3 Ways Rubber Has Remained an Essential Manufacturing Material for So Long
Since 1839 when Charles Goodyear discovered the power of natural rubber, this vital product has become essential in many varied industries, including manufacturing and automotive.
When Goodyear dropped rubber and sulfur on a hot stove, resulting in a charred substance resembling leather while retaining its plasticity and elasticity, he changed the course of manufacturing forever. The refined process of Goodyear's accidental discovery is called "vulcanization," and it transformed what was once white sap from the rainforest's Hevea tree into a crucial product for the foreseeable future.
People might wonder why and how rubber has remained an essential manufacturing material for so long. Here are three primary reasons to answer that question.
1. Rubber Molding
Rubber molding is a process that involves transforming uncured rubber, or an elastomer, into a usable and beneficial product. Several techniques develop a wide array of rubber products for everyday use for individuals and businesses, including automotive, medical technology, aerospace, aviation and more.
There are three main rubber molding methods:
Rubber compression molding involves inserting a distinct amount of rubber into the mold cavity before compressing it into its shape.
Rubber injection molding takes uncured rubber in a liquid state and injects it into a mold.
Rubber transfer molding takes the uncured rubber compound and places it in the "pot" of the mold, then forces it through the aperture and into the cavity to create a specific product.
2. 4 Vital Steps for Processing Rubber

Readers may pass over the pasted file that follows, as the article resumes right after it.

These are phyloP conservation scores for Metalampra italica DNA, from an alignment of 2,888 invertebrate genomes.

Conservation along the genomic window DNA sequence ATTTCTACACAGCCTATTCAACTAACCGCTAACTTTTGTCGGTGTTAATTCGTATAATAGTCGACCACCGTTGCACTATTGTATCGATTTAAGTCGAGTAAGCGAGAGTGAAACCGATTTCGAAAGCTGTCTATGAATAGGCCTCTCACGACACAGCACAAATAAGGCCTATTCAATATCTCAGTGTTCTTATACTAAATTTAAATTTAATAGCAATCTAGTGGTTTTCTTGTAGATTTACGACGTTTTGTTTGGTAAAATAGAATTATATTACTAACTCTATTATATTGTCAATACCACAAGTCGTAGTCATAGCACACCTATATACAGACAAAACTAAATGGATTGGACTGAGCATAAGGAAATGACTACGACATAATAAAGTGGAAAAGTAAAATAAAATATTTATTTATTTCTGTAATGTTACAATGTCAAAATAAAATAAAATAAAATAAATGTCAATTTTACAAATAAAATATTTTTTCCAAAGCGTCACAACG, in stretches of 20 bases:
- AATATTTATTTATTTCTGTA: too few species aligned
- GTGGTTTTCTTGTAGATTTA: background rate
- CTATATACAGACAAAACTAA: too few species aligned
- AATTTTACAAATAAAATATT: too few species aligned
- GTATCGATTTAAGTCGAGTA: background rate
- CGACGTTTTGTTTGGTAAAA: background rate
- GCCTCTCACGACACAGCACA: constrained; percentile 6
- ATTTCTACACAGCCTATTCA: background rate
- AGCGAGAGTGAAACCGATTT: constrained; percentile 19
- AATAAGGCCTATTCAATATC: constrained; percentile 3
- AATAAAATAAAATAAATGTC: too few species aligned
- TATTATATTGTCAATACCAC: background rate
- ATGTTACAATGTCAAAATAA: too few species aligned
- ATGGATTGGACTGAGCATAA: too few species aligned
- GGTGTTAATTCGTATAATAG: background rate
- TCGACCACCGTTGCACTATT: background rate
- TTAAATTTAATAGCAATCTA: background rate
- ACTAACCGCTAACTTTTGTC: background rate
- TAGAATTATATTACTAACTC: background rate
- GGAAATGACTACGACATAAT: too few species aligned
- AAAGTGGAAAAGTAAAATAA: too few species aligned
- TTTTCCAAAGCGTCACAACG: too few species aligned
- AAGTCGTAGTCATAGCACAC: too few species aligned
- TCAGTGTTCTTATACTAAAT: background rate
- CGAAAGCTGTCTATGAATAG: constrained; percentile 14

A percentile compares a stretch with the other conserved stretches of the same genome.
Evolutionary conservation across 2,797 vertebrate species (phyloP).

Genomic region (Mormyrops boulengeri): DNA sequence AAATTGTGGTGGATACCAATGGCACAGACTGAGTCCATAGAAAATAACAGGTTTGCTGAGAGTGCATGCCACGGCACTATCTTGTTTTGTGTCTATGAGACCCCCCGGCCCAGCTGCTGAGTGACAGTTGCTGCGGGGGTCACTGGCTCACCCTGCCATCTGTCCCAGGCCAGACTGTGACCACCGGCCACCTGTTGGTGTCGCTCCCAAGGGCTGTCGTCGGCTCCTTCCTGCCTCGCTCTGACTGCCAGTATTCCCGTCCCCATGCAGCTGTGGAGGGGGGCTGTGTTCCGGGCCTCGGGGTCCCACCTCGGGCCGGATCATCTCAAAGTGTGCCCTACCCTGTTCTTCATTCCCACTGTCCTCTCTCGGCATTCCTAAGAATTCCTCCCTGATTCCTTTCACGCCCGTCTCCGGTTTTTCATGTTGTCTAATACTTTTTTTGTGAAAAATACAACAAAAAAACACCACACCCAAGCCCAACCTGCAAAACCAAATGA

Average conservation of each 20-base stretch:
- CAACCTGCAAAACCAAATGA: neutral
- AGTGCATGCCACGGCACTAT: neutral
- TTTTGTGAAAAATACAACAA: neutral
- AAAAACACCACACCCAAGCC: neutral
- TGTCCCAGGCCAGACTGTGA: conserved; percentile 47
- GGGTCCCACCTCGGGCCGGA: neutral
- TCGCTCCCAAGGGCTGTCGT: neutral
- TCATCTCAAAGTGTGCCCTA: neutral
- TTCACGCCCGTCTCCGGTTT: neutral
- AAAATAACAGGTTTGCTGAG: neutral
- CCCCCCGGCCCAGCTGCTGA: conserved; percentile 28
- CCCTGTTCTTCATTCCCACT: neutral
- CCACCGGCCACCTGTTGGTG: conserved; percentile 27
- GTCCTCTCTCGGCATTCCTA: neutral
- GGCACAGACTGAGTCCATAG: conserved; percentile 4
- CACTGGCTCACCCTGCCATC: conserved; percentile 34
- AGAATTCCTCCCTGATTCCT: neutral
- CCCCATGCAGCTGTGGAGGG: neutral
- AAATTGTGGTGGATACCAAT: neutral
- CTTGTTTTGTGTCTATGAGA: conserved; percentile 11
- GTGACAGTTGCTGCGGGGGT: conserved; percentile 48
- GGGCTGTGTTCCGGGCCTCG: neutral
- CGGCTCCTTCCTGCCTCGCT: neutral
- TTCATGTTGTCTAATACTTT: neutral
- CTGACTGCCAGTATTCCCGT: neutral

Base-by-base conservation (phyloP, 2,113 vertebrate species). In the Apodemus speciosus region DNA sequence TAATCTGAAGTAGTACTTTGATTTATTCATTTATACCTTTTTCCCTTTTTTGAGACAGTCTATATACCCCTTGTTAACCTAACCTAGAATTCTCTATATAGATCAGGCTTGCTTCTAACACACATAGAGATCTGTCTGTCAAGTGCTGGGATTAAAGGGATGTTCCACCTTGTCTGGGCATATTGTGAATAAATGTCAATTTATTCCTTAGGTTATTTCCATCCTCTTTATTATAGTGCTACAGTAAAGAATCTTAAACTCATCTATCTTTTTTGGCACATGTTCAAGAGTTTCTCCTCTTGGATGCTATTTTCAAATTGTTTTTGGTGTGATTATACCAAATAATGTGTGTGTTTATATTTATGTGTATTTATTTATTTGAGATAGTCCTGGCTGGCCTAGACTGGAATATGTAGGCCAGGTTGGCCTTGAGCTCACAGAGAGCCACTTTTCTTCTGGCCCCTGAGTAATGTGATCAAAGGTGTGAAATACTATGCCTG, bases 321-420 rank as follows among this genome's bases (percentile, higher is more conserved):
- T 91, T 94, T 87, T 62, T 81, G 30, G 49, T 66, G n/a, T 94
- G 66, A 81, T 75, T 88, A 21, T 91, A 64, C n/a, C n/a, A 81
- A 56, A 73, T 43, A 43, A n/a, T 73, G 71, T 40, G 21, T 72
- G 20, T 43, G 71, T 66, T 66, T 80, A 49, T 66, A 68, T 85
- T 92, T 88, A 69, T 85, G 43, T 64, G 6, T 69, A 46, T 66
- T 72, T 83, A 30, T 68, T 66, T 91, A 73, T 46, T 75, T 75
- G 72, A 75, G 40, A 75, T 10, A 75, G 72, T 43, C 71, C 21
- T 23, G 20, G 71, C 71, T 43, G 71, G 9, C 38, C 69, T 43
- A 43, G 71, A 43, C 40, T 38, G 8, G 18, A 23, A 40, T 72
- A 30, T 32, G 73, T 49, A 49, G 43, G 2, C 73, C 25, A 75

The ability to alter the shapes of rubber has allowed it to become so useful in multiple industries. There are four core processing approaches:
Mastication and softening techniques focus on natural reclaimed and recycled rubber or synthetic rubber and mix rubber products and fiber. This mixture results in a soft rubber that, when applied, provides tensile strength, hardness and durability. Masticated rubber products are frequently used in trucking, mining and railroad applications.
Mixing uses machines similar to those used in mastication, blending materials including oils, protective chemicals and fillers with the base elastomer. The resulting sheets come out coated with a soap-like substance to prevent sticking until ready to use.
Shaping rubber mixtures is done through extrusion, resulting in tubing, tire treads and wire coverings. Some manufacturers also use injection molds to shape the rubber mixture, forcing it through a mold chamber's channels to achieve the desired shape.
Curing takes place in pressurized steel molds, heated by electricity or steam. The temperatures needed to cure rubber are at least 320 degrees Fahrenheit for several minutes to achieve the desired shape.
3. High Resistance to Heat and Swell
Many rubber products that feature high fluorine grades, like fluorocarbon, offer higher resistance to swell in oxygenated fuel blends, which is vital in industries including aviation and automotive. These industries work in high temperature and low compression set applications, and face chemical exposure situations that rely on premier rubber products for optimal performance and safety.
Rubber Continues to Adapt to Society's Needs
Rubber remains a highly versatile and adaptable substance. The world's need for rubber gloves amid the coronavirus pandemic offers one more example of rubber products' vital nature. Manufacturers can process and shape rubber as needed and use it in a broad range of heating conditions to achieve their desired results.